Tag Archives: merchandising

Target Launches New Athleisure Clothing Line

It’s a new year and a new time to set some resolutions, right? Target thinks so and has come up with a set of resolutions about the joy of movement, being inclusive and accessible. These resolutions are a lead-in to a new Target brand of athleisure apparel.

Athleisure apparel sales in the U.S. have grown 140% in the last decade and is expected to reach $83 billion. Athleisure is a crowded market however, with loyal followers of brands such as Lululemon and Athleta. What will Target need to do to create value for customers of its new “All in Motion” line of active wear and sporting goods?

The company did extensive research for the new line. Target gathered data from more than 15,000 men, women, and kids, from all areas of the country, to gain insights into what customers want from their sporting apparel. The result is a new brand of sports apparel that was developed for the entire family, at all stages of fitness, and in diverse sizes.

All in Motion also uses sustainably-sourced materials, and includes features such as water-resistant, UPF50+ sun protection. Designs include secure zippered pockets, thumbholes in sleeves, and is a broad range of sizes. But the best part is that prices will be mostly under $40.

Ready to move?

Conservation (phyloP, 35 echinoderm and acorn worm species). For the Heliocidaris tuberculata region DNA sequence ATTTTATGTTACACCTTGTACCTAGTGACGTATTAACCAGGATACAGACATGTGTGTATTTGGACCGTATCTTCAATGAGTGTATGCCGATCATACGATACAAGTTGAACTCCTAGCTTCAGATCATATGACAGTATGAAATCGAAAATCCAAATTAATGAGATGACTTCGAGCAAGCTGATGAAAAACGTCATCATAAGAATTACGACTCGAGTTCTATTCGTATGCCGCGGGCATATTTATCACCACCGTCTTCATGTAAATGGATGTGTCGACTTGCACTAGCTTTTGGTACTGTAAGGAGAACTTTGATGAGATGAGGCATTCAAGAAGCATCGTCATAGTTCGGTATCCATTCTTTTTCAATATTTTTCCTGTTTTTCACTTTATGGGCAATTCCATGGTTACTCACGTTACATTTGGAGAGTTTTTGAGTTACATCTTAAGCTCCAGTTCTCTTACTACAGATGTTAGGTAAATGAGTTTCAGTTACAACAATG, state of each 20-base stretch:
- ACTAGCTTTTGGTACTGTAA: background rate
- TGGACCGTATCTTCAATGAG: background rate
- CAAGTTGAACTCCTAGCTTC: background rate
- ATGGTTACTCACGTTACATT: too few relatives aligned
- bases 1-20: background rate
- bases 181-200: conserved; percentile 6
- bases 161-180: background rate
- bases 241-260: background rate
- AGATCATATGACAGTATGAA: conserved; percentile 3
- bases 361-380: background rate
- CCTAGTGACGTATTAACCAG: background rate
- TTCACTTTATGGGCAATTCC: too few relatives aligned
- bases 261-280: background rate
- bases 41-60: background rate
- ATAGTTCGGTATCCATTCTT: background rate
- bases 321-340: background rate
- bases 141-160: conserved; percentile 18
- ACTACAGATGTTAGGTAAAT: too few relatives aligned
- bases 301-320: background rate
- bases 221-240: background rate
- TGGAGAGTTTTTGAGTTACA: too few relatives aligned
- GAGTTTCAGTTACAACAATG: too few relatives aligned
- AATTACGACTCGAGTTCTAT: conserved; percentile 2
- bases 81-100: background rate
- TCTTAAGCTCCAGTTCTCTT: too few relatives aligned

Group Activities and Discussion Questions:

  1. Discuss the components of a situation analysis: company, general industry, trends, key competitors, technology, legal, etc.
  2. Review Target’s new line of athleisure clothing: https://www.target.com/b/all-in-motion/-/N-4apdi?lnk=Madeforeverymov
  3. Ask students what data they would need in order to make a marketing decision to start this product line.
  4. Divide students into teams. Have each team do secondary research to answer the questions such as industry overview, size, growth, competitors, social trends, new technologies, environmental impact, etc.
  5. Debrief the exercise by compiling information on the white board. Does this give a good picture of how Target arrived at its decision?

Source:  Ad Week; Minneapolis Star Tribune; other news sources

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Costco and Chicken

Pricing can be a confusing topic – and not just for marketers. Consumers can also be confused, but one thing they always recognize is when they get a good deal on a product. Such is the case for Costco’s $4.99 rotisserie chickens. At that price the product is less than poultry from competing grocers. So, how does Costco make a profit on the chickens? Well, the short answer is that the company does not make a profit on this item – in fact, it loses money every time one is sold.

The Kirkland Signature rotisserie chicken is probably one of the most popular items the company sells; last year Costco sold more than 90 million of the item. And, yes, it lost money on each and every bird. Estimates are that the loss amounts to between $30 million and $40 million each year. This is known in the industry as a “loss leader.” The reason for a loss leader product is to get consumers in the store in order to sell additional products at which the retailer does make a profit. The chickens are at the very back of the warehouses, meaning if consumers want the bird they have to navigate a tempting array of other low-cost foods and products. It’s tough to leave Costco with only a single item!